Josh Marshall

Josh Marshall is editor and publisher of TalkingPointsMemo.com.

Articles by Josh

Can we get the straight story on these computer disks containing photos and layouts of schools in the United States?

According to reports that ran yesterday the disks came from an "Iraqi insurgent captured in Baghdad last summer [who] had allegedly downloaded floor plans of elementary and high schools in Florida, Oregon, Georgia, New Jersey, Michigan and California."

But this CNN report from late this morning says that Department of Homeland Security officials say "the material was associated with a person in Iraq, and it could not be established that this person had any ties to terrorism. He did have a connection to civic groups doing planning for schools in Iraq."

So the guy with the disks was involved in setting up schools in Iraq? Sounds a little less worrisome than finding them in Zarqawi's butler's knapsack, right?

Did everyone get scammed again on this one?

And what's with the school plans being mainly from swing states?

[ed.note: Special note of thanks to sharp-eyed TPM reader AK]

Will the canons of journalistic objectivity buckle under the weight of the president's lies?

That's the question raised, albeit implicitly, in an article in the Times today by Adam Nagourney and Richard Stevenson entitled "In His New Attacks, Bush Pushes Limit on the Facts."

The awkward generosity of that headline touches the essence of the problem. It's obvious to pretty much everyone watching these final weeks of the campaign that in response to the setback of the first debate the president's advisors decided that he would only be able to win by moving from harsh attacks and distortions of his opponent's record to straight out lies.

Yet by the rules of daily newspaper and television journalism it's not possible to quite say that -- a blind spot of the profession which Mike Kinsley has spoken about eloquently for many years.

So the Times frames the matter this way. After noting how the president dramatically ramped up his criticisms after last week's debate, the authors write: "in the process, several analysts say, Mr. Bush pushed the limits of subjective interpretation and offered exaggerated or what some Democrats said were distorted accounts of Mr. Kerry's positions on health care, tax cuts, the Iraq war and foreign policy."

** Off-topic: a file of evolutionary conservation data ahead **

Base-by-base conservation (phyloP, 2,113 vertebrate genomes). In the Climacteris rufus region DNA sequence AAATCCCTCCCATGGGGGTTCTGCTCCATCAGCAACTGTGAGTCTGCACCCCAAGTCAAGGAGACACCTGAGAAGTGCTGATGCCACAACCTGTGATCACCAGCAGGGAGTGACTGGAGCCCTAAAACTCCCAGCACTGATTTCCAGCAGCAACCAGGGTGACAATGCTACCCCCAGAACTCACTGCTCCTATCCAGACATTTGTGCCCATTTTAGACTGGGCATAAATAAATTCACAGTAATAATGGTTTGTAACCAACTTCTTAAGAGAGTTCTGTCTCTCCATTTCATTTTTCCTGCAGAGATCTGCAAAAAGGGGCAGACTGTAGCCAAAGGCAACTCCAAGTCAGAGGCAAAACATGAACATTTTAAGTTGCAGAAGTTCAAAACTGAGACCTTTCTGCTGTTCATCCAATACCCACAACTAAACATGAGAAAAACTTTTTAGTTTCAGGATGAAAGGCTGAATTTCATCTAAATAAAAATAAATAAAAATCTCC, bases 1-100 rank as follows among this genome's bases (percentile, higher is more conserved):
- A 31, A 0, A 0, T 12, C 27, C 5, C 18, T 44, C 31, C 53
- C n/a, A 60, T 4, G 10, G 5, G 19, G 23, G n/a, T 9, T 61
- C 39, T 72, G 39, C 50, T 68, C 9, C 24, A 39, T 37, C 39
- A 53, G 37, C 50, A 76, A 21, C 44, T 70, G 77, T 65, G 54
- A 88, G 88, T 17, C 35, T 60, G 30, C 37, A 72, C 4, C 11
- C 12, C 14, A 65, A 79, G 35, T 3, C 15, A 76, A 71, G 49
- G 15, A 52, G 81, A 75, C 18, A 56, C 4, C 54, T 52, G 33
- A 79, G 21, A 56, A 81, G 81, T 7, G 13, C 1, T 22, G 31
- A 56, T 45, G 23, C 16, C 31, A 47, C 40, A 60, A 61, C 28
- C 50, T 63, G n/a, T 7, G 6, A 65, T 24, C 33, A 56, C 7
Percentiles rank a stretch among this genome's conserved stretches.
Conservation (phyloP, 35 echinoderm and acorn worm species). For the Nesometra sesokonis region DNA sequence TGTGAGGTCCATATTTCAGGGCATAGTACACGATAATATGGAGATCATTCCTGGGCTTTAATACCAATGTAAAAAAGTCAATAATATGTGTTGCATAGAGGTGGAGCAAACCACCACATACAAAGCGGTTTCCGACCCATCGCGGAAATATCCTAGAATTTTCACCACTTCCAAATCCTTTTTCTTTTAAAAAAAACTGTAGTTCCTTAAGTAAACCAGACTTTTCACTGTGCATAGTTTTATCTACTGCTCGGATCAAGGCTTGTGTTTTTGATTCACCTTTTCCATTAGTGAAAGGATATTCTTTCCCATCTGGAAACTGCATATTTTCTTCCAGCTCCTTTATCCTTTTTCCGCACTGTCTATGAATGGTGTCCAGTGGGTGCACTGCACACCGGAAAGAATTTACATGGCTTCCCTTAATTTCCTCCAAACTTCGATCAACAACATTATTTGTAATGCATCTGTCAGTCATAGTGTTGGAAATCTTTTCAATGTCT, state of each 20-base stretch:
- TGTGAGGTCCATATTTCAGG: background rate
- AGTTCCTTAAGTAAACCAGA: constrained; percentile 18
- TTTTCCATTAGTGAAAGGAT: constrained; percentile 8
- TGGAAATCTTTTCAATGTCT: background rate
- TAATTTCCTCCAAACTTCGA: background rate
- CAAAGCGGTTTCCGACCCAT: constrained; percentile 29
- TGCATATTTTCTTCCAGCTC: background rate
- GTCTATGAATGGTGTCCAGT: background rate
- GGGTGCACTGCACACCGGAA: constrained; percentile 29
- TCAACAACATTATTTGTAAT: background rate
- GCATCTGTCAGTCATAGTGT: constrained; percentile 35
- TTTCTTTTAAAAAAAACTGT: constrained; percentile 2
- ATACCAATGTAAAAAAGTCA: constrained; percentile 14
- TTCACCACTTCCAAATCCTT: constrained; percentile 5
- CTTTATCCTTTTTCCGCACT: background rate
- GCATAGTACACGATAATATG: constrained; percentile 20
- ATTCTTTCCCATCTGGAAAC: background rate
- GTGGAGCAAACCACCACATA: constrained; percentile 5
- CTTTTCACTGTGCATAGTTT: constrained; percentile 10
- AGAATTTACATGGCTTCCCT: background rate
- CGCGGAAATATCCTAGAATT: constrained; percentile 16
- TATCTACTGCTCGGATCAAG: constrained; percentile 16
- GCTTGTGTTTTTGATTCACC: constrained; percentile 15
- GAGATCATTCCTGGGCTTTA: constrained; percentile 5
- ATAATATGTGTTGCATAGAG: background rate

'Several analysts say'.

They can't get themselves to say it, even though the authors of the piece, Nagourney and Stevenson, are seasoned political reporters who know the relevant facts perfectly well enough to make the judgment themselves.

This isn't an indictment of these two reporters. It's a recognition of the system they're working in, and the tactical advantages it gives to liars.

Give the piece a look and see the level of indirection they feel obliged to use in discussing the fact the Bush campaign has made a decision to completely toss aside any serious pretense of telling the truth. Like Sherman's Army cutting their supply lines in their March to the Sea, the Bush campaign is cutting itself free from any semblance of the truth with the expectation that they can live off the rhetorical fat of the land until November 3rd.

It ain't a pretty sight, Paul Bremer's OpEd in the Times Friday. And though it's a rough and grisly comparison, reading Bremer's column, and watching him try to gobble down his own words, I couldn't help thinking of the imagery of hostages, orange-jump-suited or not, reading out recantations or self-denunciations, on grainy film, on pain of their life.

The last couple days can't have been pleasant ones for Bremer. And the pressure to clean up his mess must have been withering. The point of Friday's column was to try to take his impolitic admissions about troop strength out of political circulation in time for Friday night's debate.

The key passage in Bremer's piece is the fourth graf ...

It's no secret that during my time in Iraq I had tactical disagreements with others, including military commanders on the ground. Such disagreements among individuals of good will happen all the time, particularly in war and postwar situations. I believe it would have been helpful to have had more troops early on to stop the looting that did so much damage to Iraq's already decrepit infrastructure. The military commanders believed we had enough American troops in Iraq and that having a larger American military presence would have been counterproductive because it would have alienated Iraqis. That was a reasonable point of view, and it may have been right. The truth is that we'll never know.

So it was a small tactical <$Ad$>disagreement, focused on the immediate post-war period of looting. And Bremer's not even sure whether he or those he disagreed with were right.

But look at what the Washington Post says he actually said: "The single most important change -- the one thing that would have improved the situation -- would have been having more troops in Iraq at the beginning and throughout."

In the Times today, Bremer's only response seems to be: Even though I said what I said, I wasn't really saying it when I said it.

From there the column is a lockstep recitation of the full Bush Regime Change catechism.